To what degree is the widespread promiscuity in the gay sub-culture reflective of practices of the overall gay population as well? Andrew Sullivan, a leading proponent of gay marriage, in his 1996 book Virtually Normal wrote, “Among gay male relationships, the openness of the contract makes it more likely to survive than many heterosexual bonds. There is more likely to be a greater understanding of the need for extramarital outlets between two men than between a man and a woman. …Something of the gay relationship’s necessary honesty, its flexibility, and its equality could undoubtedly help strengthen and inform many heterosexual bonds.”

Troy Perry, former moderator of the largely homosexual denomination, the Metropolitan Community Church, made the same point. He told The Dallas Morning news, “Monogamy is not a word the gay community uses. We talk about fidelity. That means you live in a loving, caring, honest relationship with your partner. Because we can’t marry, we have people with widely varying opinions as to what that means. Some would say that committed couples could have multiple sexual partners as long as there’s no deception.”

In the Netherlands where gay marriage is legal, a recent study suggests that Troy Perry is correct. Even among stable homosexual partnerships, researchers found that men have an average of eight partners per year outside their “monogamous” relationship. We are now hearing about “monogamy without fidelity.” [These three testimonies are taken from an article entitled “Speaking Out: Why Gay Marriage Would Be Harmful” in Christianity Today, October 19, 2006.]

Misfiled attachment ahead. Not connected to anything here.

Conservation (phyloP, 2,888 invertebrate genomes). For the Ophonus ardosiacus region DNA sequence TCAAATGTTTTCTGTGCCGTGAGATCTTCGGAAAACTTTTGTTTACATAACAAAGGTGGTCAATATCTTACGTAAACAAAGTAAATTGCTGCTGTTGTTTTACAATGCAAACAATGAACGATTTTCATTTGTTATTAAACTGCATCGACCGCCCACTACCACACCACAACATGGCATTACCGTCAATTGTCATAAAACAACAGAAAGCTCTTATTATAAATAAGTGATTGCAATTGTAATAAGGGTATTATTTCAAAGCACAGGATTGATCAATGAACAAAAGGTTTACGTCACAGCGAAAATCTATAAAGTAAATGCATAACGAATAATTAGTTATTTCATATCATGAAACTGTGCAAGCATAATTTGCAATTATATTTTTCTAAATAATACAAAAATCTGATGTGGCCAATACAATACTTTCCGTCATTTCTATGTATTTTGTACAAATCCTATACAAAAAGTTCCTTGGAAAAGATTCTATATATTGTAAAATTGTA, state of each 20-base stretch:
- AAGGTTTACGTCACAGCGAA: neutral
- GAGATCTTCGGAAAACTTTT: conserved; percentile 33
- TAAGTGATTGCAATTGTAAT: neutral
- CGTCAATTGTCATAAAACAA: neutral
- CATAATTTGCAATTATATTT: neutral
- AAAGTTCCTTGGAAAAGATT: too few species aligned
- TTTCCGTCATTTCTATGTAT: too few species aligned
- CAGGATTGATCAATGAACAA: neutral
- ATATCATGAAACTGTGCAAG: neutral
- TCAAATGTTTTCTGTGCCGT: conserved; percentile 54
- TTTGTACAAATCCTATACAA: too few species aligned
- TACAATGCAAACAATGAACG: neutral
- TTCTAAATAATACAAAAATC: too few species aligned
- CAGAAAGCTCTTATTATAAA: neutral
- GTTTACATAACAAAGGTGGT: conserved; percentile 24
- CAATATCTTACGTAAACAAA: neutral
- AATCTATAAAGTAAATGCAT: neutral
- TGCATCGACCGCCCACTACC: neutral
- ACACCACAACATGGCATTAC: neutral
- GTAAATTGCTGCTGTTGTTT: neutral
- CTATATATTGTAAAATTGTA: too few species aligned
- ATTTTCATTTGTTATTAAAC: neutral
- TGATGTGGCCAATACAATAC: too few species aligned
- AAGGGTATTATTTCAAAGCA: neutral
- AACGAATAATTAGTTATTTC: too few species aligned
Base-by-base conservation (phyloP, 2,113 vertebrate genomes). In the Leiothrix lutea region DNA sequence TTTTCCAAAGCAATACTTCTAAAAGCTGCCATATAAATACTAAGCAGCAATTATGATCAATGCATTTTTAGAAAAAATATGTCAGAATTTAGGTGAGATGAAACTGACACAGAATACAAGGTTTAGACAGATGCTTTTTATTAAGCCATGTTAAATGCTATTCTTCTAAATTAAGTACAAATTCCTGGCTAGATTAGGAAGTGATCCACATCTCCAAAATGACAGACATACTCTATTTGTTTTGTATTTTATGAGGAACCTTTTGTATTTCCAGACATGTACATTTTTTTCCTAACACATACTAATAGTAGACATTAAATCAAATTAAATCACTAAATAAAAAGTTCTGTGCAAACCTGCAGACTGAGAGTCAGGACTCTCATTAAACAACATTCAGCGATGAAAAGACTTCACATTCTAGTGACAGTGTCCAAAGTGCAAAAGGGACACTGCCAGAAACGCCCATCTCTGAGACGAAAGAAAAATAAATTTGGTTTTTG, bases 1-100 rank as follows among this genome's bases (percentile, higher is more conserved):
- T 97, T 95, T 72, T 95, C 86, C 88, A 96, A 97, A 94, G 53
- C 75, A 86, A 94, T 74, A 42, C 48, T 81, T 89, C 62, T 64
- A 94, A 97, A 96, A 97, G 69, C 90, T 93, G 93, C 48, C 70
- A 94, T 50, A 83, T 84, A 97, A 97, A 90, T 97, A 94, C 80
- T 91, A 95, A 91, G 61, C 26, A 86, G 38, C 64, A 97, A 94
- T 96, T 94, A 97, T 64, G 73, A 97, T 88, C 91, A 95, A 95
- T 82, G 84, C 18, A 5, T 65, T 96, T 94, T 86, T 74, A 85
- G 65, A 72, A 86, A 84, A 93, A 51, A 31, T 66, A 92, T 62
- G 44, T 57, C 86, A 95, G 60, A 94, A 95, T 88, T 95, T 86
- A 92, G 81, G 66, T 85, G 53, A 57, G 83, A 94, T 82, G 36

Articulating the perspective of many gays, gay author Gabriel Rotello says that “Gay liberation was founded … on a ‘sexual brotherhood of promiscuity,’ and any abandonment of that promiscuity would amount to a ‘communal betrayal of gargantuan proportions.’” (Sexual Ecology, page 112) It would be worthy of study to investigate if Rotello’s perception of gay promiscuity, which he criticizes, is supported by scientific surveys today. Or is male homosexual promiscuity the big elephant in the room that many are afraid to talk about?

Should we be concerned about the physical and mental consequences of the gay sexual practices of our homosexual neighbors? It needs to be said that these sexual behaviors occur among both heterosexual and homosexual persons. But the question before us here focuses on the healthy or unhealthy nature of sex among men.

In The Health Risks of Gay Sex, John R. Diggs, Jr., M.D. a board-approved Internist, quotes a British researcher, R.R. Wilcox who summarizes the physical danger of sex among men as follows:

“Male homosexual behavior is not simply either ‘active’ or ‘passive,’ since penile-anal, mouth-penile, and hand-anal sexual contact is unusual for both partners, and mouth-anal contact is not infrequent…. Mouth-anal contact is the reason for the relatively high incidence of diseases caused by bowel pathogens in male homosexuals. Trauma may encourage the entry of micro-organisms and thus lead to primary syphilitic lesions occurring in the anogenital area…. In addition to sodomy, trauma may be caused by foreign bodies, including stimulators of various kinds, penile adornments, and prostheses.”

Diggs then goes and on and in significant detail speaks of human physiology and the diseases found with extraordinary frequency among male homosexual practitioners as a result of anal intercourse. The rates of anal cancer are sobering. With regard to oral-anal behavior he documents the extremely high rate of parasitic and other intestinal infections, so numerous that a syndrome called “the Gay Bowel” is described in the medical literature.